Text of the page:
Nama Land Sovereignty in the Northern Cape Province

by on December 9, 2008 at 9:10 am

_41074295_sa_richtersveld_map203.gifFor thousands and thousands of years the Nama people of Southern Africa maintained a nomadic pastoral way of life, tending their flocks of goats and sheep, gathering firewood, and collecting wild honey. Driving along the dirt roads surrounding Richtersveld National park you can still see the same lifestyle, supplemented by some modern conveniences like butane lanterns and plastic tarps.

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Nama Iharu oms (huts) in the Richtersveld.

Land sovereignty has been a historic struggle for the Nama people. When Namibiawhere the majority of Nama people then lived – was colonized by Germany, the Nama joined forces with the Herero and took up arms against their invaders from 1904 to 1907. This resulted in what today is called the Herero and Namaqua Genocide.

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Herero people chained in 1904 by German troops.

According to the 1985 Whitaker Report on Genocide, an estimated 50 – 70% of all Herero people and 50% of all Nama people were killed. On the South African side of the border the Nama people were mostly left to their own as British and Afrikaner explorers searched for diamonds in the Northern Cape province. They continued their nomadic pastoral life with a policy of communal land ownership. Says Wikipedia: “Nama women still dress in Victorian traditional fashion. This style of dress was introduced by missionaries in the 1800s and their influence is still a part of the Nama culture today.”

You can see the influence in a video shot by Ray of a group of Nama youth performing an initiation dance, which marks young girls’ transition to adulthood.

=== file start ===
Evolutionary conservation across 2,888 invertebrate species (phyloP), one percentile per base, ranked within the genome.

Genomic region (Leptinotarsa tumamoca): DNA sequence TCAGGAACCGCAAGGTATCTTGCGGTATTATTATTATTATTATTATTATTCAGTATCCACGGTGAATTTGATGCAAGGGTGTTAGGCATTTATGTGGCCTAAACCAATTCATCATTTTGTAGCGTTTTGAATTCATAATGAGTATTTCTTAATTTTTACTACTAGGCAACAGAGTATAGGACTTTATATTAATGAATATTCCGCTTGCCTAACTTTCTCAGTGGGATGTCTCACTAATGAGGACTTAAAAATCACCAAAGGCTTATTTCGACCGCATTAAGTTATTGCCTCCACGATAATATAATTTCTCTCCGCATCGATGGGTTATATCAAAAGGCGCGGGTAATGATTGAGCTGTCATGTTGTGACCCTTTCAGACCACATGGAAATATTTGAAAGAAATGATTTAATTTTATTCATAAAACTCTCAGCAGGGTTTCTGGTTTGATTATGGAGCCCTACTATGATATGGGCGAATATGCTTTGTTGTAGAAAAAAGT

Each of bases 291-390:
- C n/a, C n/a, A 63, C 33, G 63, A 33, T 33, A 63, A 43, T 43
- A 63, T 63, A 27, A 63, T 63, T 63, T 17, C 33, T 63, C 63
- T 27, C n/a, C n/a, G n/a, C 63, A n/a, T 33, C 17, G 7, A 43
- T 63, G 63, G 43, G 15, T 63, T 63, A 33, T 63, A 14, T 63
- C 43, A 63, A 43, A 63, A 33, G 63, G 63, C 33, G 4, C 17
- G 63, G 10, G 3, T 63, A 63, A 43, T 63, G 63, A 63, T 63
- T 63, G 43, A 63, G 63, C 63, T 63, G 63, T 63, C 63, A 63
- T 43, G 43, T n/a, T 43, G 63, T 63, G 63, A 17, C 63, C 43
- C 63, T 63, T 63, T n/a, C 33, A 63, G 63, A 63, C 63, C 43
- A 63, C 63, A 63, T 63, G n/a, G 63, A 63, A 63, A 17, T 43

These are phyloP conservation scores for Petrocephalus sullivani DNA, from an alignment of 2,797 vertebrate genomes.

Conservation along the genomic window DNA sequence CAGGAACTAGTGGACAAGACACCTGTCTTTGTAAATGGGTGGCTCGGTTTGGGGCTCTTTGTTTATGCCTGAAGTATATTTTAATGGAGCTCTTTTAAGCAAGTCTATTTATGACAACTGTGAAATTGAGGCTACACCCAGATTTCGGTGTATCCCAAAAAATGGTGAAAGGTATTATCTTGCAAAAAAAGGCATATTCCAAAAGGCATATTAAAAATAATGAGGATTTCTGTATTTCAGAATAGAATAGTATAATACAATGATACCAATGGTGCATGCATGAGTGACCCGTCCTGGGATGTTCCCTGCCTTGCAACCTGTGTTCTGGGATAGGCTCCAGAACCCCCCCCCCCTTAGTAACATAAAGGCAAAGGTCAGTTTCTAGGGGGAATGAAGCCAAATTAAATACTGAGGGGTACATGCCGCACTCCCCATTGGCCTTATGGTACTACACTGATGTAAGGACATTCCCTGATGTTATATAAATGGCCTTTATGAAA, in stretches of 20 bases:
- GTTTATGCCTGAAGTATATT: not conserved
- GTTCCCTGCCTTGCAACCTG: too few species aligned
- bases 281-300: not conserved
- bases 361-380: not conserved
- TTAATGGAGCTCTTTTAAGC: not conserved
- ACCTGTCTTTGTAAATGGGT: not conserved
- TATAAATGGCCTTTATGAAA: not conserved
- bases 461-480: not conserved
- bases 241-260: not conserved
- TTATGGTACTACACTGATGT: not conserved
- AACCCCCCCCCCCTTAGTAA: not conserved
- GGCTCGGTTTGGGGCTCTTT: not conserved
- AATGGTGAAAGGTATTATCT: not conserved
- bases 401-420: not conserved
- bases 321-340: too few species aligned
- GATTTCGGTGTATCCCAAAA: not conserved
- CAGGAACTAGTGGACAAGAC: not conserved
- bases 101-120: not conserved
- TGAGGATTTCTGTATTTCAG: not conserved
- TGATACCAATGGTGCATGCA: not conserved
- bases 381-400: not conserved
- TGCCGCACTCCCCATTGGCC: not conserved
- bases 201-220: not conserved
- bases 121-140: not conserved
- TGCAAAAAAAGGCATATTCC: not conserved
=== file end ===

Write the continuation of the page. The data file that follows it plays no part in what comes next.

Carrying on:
Simon recorded a brilliant piece of audio of Cecilia, the mother of two of the young female dancers, singing a hymn in Nama.

Cecilia

Cecilia

Those British and Afrikaner explorers did in fact find their diamonds. Lots of them. In the 1920’s the South African state-owned mining company Alexkor evicted Nama residents from their diamond-rich land and began operations that would yield hundreds of millions of dollars to help support the country’s Apartheid regime. Since the end of Apartheid in 1994, however, new legislation allows communities to seek compensation for lost land and mineral wealth. The 3,700-strong Nama community launched their claim in 1998. Alexkor spent over a million dollars on legal costs, but in October 2003 the constitutional court ruled that the community was entitled to restitution, as well as to mineral rights. The court rejected their demand for a 90 percent equity stake in Alexkor, however, instead offering a 49% stake and a trust to benefit the Namaqualand community.

The Namaqua community now has more than $40 million coming its way. That is a big chunk of change for a group of 3,700 individuals. We had an opportunity to talk to local community leaders. I asked Leon Ambrosini, mayor of the Richtersveld municipality, how the money would be used, but he only answered in general terms.

My fear is that even with $40 million coming its way and a 49% stake in Alexkor, the quality of life and opportunities for those 3,700 Nama people will not improve much over the next ten years.

“We don’t want to get rich quick. We are solely thinking about the long term future for us and the children who will come after us,” said Floors Strauss, secretary of the Richtersveld Community Property Association, which will manage the $40 million. But I saw little evidence that the right investments are being made for sustainable development.

She wants freckels too

Nama girl from Port Nolloth.

I asked if there were any plans to build a college or university in the area, but there are none. (The entire province is without tertiary education.) The only specific expense we heard about was a $300 handout to each of the 3,700 represented in the court case. Which brings up some interesting questions: what if the money gets squandered? What if Alexkor becomes less profitable, jobs are lost, and the Nama people are actually worse off ten years from now than they are today? Land restitution in Zimbabwe, for example, is largely responsible for today’s shortage of food there as fleeing White farmers took off without transferring their agricultural skills.

My hope, obviously, is that in Richtersveld the right skills will be transferred to the Nama community so that they can manage their own development as they see fit. But to do so, I believe, will require an investment in education that community leaders don’t seem too concerned about. I’ll be keeping my eye on how things develop.

Extra bonus: Check out Lova’s summary of a fascinating conversation about land sovereignty and economic development in the Malagasy blogosphere. (The deal was later rejected.)

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